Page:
Reviewed by JONATHAN LEWIS:         


THE WALKING DEAD. Warner Brothers, 1936. Boris Karloff, Ricardo Cortez, Edmund Gwenn, Marguerite Churchill, Warren Hull, Barton MacLane. Director: Michael Curtiz.

   If you haven’t yet seen The Walking Dead, do so. You’re in for a real treat. But I don’t mean the AMC television show. No, I mean the taut programmer directed by famed Warner Brothers director Michael Curtiz. Starring the legendary Boris Karloff, this proto-noir thriller squeezes in melodrama, social commentary, and suspense in a running time just over an hour long. All that, and some beautifully filmed camera shots at unsettling angles and an economical use of light and shadow to convey meaning.

   The plot isn’t all that inventive. Karloff portrays John Ellman, an ex-con and general all around sad sack, who gets framed for the murder of the judge who put him in the slammer in the first place. Making matters even worse for the music-loving and piano-playing Ellman is the fact that his serpentine lawyer (Ricardo Cortez) is in bed with the very racketeers who framed him. Ellman’s sentenced to the chair and despite some last minute attempts to stay the execution, gets put to death.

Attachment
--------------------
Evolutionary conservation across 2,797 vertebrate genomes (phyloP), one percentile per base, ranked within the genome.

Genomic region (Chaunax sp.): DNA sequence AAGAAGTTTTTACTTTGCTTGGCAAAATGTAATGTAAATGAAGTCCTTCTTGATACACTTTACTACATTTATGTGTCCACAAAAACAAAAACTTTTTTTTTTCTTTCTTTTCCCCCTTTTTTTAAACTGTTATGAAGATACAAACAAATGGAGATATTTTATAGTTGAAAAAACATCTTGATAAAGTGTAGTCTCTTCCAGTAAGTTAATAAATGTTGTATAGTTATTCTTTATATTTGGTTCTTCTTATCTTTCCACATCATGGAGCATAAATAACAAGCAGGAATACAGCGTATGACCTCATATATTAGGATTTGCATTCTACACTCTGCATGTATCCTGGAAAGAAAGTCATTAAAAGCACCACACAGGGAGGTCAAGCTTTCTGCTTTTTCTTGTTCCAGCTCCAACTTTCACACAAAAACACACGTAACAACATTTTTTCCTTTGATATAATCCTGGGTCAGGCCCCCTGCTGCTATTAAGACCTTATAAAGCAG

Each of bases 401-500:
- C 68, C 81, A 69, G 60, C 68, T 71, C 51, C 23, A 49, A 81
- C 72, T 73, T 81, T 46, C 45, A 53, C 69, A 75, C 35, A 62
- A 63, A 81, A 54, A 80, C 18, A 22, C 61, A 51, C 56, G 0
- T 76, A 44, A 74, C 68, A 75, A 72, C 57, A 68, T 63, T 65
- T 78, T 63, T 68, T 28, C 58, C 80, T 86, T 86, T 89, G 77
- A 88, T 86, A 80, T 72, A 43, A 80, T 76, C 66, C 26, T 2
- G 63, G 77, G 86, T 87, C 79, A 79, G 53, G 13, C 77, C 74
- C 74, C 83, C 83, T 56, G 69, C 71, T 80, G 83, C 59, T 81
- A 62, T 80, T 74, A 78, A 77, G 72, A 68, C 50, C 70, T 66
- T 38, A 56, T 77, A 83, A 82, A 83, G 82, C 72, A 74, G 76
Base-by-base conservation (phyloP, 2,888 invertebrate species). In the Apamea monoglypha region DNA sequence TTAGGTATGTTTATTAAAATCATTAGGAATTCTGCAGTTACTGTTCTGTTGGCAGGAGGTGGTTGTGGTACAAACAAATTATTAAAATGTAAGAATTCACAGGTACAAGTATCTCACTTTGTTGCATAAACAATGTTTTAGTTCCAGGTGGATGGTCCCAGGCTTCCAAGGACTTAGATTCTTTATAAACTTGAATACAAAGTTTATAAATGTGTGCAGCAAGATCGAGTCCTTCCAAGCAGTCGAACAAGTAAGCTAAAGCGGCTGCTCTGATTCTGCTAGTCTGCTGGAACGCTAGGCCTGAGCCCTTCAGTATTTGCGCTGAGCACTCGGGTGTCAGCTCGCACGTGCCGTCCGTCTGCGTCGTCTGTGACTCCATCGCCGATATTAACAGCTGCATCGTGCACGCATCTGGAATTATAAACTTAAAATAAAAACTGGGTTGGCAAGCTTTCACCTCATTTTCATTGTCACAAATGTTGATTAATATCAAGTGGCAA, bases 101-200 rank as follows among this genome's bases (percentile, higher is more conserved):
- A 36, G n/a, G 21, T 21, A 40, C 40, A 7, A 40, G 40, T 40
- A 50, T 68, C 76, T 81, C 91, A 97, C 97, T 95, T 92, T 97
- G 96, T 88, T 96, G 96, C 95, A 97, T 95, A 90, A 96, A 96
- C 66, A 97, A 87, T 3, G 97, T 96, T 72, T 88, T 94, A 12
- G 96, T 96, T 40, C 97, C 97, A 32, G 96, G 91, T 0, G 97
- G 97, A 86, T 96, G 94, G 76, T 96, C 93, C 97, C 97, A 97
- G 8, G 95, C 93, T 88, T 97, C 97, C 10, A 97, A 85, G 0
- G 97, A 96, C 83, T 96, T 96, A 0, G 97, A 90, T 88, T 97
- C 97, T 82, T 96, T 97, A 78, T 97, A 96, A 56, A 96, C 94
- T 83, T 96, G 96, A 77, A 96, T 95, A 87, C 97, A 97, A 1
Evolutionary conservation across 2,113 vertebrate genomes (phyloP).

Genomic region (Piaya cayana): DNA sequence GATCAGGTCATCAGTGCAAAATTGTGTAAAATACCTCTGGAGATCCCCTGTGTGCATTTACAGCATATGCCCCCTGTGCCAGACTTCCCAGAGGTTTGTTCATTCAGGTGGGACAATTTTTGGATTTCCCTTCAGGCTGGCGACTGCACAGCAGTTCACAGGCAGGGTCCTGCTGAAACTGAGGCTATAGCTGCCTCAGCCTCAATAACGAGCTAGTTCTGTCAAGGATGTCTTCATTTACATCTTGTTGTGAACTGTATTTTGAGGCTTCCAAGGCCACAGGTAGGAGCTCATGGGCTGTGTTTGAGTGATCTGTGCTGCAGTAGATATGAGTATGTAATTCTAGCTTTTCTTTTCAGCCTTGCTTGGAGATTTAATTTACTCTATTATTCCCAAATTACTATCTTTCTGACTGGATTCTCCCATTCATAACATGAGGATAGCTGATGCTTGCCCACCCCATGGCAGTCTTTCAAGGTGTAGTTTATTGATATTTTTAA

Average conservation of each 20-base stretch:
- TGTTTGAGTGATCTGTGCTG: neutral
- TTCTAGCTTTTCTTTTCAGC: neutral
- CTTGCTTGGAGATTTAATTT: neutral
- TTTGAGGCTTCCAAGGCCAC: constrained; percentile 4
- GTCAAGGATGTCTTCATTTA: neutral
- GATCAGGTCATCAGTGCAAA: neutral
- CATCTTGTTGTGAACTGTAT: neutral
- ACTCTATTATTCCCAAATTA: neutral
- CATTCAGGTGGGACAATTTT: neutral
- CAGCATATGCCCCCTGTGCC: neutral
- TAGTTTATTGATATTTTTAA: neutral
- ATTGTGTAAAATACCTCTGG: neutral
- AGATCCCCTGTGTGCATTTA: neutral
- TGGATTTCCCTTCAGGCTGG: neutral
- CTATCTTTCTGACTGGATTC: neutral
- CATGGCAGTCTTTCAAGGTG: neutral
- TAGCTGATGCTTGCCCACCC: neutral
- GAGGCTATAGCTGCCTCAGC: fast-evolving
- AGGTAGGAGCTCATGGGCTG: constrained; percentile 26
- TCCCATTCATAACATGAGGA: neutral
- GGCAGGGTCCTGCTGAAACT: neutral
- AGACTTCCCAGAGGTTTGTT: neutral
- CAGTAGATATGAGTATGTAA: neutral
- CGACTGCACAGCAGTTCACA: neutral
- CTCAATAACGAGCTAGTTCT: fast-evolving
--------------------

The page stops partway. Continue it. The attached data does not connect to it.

Or does he? Enter the bespectacled foreign scientist, one Dr. Beaumont (Edmund Gwenn) who brings – you guessed it – Ellman back to life.

   Although he’s alive again, there’s something just not quite right about Ellman. Maybe he is beholden to supernatural forces from beyond the grave. Whatever the case may be, it’s not long until Ellman exacts revenge on the men who unjustly sentenced him to death. Blending horror with social realism, The Walking Dead is an effective thriller that’s well worth your time.